The Griboedov Canal
My closest friend has to be the Griboedov Canal. Its railings with their wrought iron chain of oblong links seem to be crooning a continuous sad 'Oooh'. But once you look up, they promptly change their song.
These days the railings - seemingly endless as they trace every curve of the river - offer me a promise of hope and peace. No more turmoil in my life, no more ups and downs. Then, suddenly, the river reveals an abrupt descent of steep steps, dark with time, luring you down into the black void of no return. Risk is ever so irresistible! But fear not: a short way from the steps, iron rings are hammered into the banks' stone sides as would-be life buoys for hapless swimmers.
I love my canal. What secrets does it harbor in that impenetrable depth dark as twilight? I go there in summer when motor boats plough through its calm waters. I visit it in fall, walking unhurriedly as I watch gold and brown clusters of fallen leaves float toward the Gulf of Finland. I come to check on it in winter as it lies in frozen slumber, its banks steaming with the city's impatient breath. Then in springtime it wakes again as the aging poplars study their revived reflections in its muddy waters.
Unable to resist its magic, I keep coming back to its banks. Isn't it time I turn to the Neva embankment? Shouldn't I take a stroll along the Moika or take in some Fontanka views instead? I'd rather not!
The Neva is just too proud in her first lady's arrogance, her granite-clad banks too stately. Playing her waves, she seems to sneer at the Canal's humble railings. She is seconded by the Moika, this provincial belle, the starched lace of her railings pleasing the eye of the rich mansions resting on its banks. All that gentry don't understand the Canal's artless disarray.
The Fontanka meets me with a bristling row of steel rails, their vertical bars too rigid, ready to drag me in, bent on making me forget everything that's flexible - be it a cast iron curve, a sigh or a hope. Even the river's span is deceiving in its promise of freedom, its opposite bank bound by an identical row of bars.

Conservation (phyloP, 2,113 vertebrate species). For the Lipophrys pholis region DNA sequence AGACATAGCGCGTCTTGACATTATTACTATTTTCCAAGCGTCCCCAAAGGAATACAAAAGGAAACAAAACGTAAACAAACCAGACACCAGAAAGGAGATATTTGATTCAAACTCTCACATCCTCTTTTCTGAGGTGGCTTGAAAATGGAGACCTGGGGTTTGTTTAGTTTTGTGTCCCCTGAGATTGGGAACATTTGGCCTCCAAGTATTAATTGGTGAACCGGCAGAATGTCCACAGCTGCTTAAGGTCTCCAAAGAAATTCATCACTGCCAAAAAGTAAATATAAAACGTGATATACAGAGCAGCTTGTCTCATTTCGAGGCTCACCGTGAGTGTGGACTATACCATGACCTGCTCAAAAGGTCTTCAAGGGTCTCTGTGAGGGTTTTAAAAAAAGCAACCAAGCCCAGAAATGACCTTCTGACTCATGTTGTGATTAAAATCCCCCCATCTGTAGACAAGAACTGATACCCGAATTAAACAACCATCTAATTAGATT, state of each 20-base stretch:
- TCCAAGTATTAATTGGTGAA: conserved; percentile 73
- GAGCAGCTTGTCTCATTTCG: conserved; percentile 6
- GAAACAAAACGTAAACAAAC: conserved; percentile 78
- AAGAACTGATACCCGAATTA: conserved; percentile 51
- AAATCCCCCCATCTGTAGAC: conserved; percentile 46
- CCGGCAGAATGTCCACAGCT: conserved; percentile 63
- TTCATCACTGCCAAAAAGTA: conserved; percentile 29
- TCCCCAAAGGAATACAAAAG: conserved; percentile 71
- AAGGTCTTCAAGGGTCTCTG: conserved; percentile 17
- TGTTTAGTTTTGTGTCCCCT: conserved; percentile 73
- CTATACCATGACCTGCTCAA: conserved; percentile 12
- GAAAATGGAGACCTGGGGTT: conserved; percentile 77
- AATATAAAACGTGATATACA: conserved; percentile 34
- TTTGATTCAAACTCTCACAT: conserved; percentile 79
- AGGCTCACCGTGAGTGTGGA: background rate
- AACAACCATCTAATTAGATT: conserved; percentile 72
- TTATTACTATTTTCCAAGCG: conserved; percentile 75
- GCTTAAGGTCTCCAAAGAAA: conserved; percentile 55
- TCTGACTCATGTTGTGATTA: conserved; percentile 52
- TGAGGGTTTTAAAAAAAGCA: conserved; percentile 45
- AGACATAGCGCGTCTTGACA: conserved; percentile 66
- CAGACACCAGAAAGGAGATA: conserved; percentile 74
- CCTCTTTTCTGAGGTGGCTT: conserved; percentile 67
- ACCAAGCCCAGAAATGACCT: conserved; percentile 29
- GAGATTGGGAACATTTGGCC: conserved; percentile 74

So I go back to my Griboedov Canal, poor and squiggly, and weird like myself. Squeezed between the rows of gloomy buildings, it cuts through streets and avenues, getting in everybody's way, people's as well as vehicles'. The city hall has long been toying with the idea of filling it in. But the proud waterway doesn't give up, jingling the pretty bangles of its bridges over its narrow course. It never ends; the humble old brook that our ancestors called the Crooky keeps flowing into eternity. You can't think of St. Petersburg these days without remembering its calm greenish flow.
Springtime is back. As you and I walk together along the Griboedov Canal, its curves echo in my memory; its turns, bridges and descents the milestones of my life. I don't stumble along its cobblestones any more, the embankment long sealed with tarmac. Only the poplars, fat with age, still cling to the remaining patches of earth. The trees are hopelessly sick: their once-thick bark is now flaking, exposing their vulnerable trunks. I look up at the blue above. It feels so good to be with you.
You haven't changed that much. Your gait has lost some of its spring; your strawberry hair seems to have lost its golden glint. Are you tongue-tied or just smugly indifferent? My memory keeps replaying your words time and time again, 'Don't you understand? You're the second most important person to me. The second in the whole world! Isn't that enough?' I don't say anything. Some answers are hard to find.
We've come to the Lions Bridge. Once strawberry-colored like yourself, they are equally gray now. Wonder who painted them this off-white? That spring, all those years back, you crossed the bridge on your own. That day, each of us walked their own bank. But today, we're together again. Unhurried, we step onto its wooden planks. We stop in the middle of its rampant span. I look down at the water, watching the remaining chunks of dirty ice float down the canal. It's mixed with all sorts of winter junk: a hat, some torn book pages and a peeling old door. The door to a life that forever stayed somebody else's.
Are you still waiting for me to answer? I whisper the words that are hard to say. You won't hear them, though. You're too far away now. There's no one here standing next to me. I'm alone, I always am. My words fall from my silent lips, melting the spongy ice.
Translated from Russian by Irene Woodhead